Ben Kingsley has spoken many words of wisdom in his lifetime, few more insightful than when he told the Observer earlier this summer that, when a male actor is directed by a woman, he “is almost given permission to be vulnerable.” In Alice Winocour’s new feature, Disorder, which lays bare the emotional scars of PTSD, actor Matthias Schoenaerts is a case in point as he delivers a complex performance — sometimes violent, sometimes disorienting and, yes, even sexy — as a man unlike any action hero in recent memory. While others’ Achilles’ heels are hidden until the third act, Schoenaerts, as reluctantly retired soldier Vincent, is a raw nerve from the outset.
Vincent’s eyes dart nervously from left to right as he jogs along in fatigues with the rest of his troop. A heart-thumping soundtrack à la John Carpenter (but really from techno artist Gesaffelstein) builds intensity until the subtle beep of a hearing test ekes its way through the cacophony. Now in a quiet room, Vincent struggles to identify the direction of the beeps. Are they coming from the right or the left? The sounds signal danger to him, and as the story progresses, the danger could truly be anywhere, an anxiety evoked masterfully by Winocour’s tight focus on her shell-shocked protagonist.
Even at a seemingly banal party where Vincent gigs as security, Winocour portrays him in slo-mo surveilling mode, extreme close-ups on his agitated eyes, finding danger everywhere; the purest moment of peace and the only time he smiles is when he’s petting the family’s dog. The music mirrors his distress, with the party guests’ surrounding conversations layered into the sound design but muted to a level at which only a few words can be discerned, while background noise of glasses toasting and birds chirping is turned up in the mix — a technique that’s used artfully throughout the film. In one tense scene on a beach, Vincent’s scanning cliffs for would-be assassins, and all sounds drone into one indecipherable mass, even as the tiny pebbles a boy is throwing drop like a bomb. We’re so close to Vincent that it’s not immediately apparent if he/we are just losing it, or if he’s really a superstar security expert.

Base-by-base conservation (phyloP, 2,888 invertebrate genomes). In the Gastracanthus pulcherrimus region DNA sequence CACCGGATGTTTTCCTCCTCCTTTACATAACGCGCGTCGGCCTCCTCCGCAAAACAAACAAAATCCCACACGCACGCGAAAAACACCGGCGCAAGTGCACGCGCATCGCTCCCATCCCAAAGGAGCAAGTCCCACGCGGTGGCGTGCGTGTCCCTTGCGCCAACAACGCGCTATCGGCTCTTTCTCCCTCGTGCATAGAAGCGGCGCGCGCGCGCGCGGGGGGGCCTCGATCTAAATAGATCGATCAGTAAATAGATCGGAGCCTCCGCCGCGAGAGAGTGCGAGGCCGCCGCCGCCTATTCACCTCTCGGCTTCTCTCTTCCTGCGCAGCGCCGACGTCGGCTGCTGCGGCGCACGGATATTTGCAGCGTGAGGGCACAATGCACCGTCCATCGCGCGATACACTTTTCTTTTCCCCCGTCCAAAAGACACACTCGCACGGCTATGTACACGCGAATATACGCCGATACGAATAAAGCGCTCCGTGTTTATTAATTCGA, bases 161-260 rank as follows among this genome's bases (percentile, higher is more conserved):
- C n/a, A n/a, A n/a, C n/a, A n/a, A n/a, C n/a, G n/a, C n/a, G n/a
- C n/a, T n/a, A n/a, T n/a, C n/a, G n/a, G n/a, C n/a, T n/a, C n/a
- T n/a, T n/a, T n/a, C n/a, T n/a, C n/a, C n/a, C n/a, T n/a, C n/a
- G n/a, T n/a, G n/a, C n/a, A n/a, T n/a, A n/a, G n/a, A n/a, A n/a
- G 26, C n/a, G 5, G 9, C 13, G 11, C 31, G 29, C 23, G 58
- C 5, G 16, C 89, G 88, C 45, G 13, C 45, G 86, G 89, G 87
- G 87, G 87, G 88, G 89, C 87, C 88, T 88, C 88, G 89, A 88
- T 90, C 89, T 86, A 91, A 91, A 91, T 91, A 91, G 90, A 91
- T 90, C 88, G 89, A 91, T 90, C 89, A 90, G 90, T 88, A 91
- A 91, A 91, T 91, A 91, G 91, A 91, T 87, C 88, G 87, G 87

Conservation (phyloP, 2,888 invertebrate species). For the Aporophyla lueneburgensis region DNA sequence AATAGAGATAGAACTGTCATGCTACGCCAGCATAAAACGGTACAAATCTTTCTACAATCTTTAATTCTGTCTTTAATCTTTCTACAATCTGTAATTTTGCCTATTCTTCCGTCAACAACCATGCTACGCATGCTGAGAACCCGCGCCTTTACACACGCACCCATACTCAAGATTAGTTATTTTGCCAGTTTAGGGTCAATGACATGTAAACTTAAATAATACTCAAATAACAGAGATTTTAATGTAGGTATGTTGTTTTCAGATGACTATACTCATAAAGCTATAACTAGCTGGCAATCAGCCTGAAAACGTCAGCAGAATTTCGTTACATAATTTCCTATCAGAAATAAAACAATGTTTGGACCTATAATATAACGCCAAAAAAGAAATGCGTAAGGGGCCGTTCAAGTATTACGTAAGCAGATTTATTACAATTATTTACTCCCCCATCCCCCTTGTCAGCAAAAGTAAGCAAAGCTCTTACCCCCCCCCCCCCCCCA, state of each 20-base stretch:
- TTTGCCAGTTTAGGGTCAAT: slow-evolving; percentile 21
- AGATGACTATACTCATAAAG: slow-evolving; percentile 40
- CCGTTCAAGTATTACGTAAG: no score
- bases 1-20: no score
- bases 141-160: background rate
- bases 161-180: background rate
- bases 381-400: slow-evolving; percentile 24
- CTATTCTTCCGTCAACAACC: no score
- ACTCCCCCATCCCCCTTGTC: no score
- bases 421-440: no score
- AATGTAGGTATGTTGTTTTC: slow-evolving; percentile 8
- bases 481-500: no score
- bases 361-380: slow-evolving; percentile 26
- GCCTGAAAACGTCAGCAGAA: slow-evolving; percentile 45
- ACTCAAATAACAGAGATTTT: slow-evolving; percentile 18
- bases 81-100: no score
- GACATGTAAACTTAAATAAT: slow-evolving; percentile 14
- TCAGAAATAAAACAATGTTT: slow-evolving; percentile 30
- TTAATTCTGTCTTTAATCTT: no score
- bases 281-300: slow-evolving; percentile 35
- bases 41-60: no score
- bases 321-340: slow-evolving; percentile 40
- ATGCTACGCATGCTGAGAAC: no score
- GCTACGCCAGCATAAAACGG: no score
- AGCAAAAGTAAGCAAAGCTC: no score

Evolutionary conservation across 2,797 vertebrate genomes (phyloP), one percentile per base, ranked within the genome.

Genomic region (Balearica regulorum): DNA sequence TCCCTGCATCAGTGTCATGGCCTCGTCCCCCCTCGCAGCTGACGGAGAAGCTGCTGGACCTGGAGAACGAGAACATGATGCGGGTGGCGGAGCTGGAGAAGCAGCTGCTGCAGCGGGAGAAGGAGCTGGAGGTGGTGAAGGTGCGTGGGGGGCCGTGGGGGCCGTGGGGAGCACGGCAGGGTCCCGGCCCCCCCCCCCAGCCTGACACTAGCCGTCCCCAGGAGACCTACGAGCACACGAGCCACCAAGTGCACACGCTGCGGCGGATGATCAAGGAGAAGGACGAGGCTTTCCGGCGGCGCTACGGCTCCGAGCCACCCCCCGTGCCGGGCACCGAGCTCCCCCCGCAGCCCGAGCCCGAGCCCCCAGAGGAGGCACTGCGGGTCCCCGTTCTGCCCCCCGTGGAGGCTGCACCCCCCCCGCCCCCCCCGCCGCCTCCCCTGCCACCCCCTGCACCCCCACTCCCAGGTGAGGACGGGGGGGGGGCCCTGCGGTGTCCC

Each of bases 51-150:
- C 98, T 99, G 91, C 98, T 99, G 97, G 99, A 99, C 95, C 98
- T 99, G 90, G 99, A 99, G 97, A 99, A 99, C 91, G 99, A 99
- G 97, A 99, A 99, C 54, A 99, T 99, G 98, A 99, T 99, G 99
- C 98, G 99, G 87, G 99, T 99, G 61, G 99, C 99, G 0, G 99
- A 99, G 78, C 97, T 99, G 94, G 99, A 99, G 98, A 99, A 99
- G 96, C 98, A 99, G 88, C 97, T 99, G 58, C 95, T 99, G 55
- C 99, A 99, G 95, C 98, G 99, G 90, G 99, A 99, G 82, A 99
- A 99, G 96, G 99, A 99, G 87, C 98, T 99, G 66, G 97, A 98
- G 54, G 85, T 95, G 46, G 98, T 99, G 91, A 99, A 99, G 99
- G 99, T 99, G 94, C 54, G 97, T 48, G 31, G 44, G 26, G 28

Another asset to Winocour’s treatment of the action genre: her female gaze on the feminine form. When Vincent glimpses Jessie (Diane Kruger), the wife of a businessman whose family he's been hired to protect, he keeps his distance — and so does the audience, through Winocour’s wide lens, which resists the mundane urge to zoom in on the contour of her breasts and instead focuses on the pangs of feeling aroused in Vincent’s expressive face. He’s asked to stay on in the household for the weekend, guarding Jessie and her young, silent son, Ali (Zaïd Errougui-Demonsant), but it’s difficult to fathom how he’ll make it through the night without snapping.
It’s in the inevitable fight scenes that Winocour really showcases her talent for restraint, opting for a tight, suffocating framing of simple but startlingly brutal sequences made all the more effective by her attention to an atmosphere that accretes steadily as Vincent approaches his breaking point. She elevates the action hero beyond his physical assets, drilling through his psyche to offer a rare and welcome lens into a type of man usually reduced to stoicism or sulking, hiding behind a rubber mask.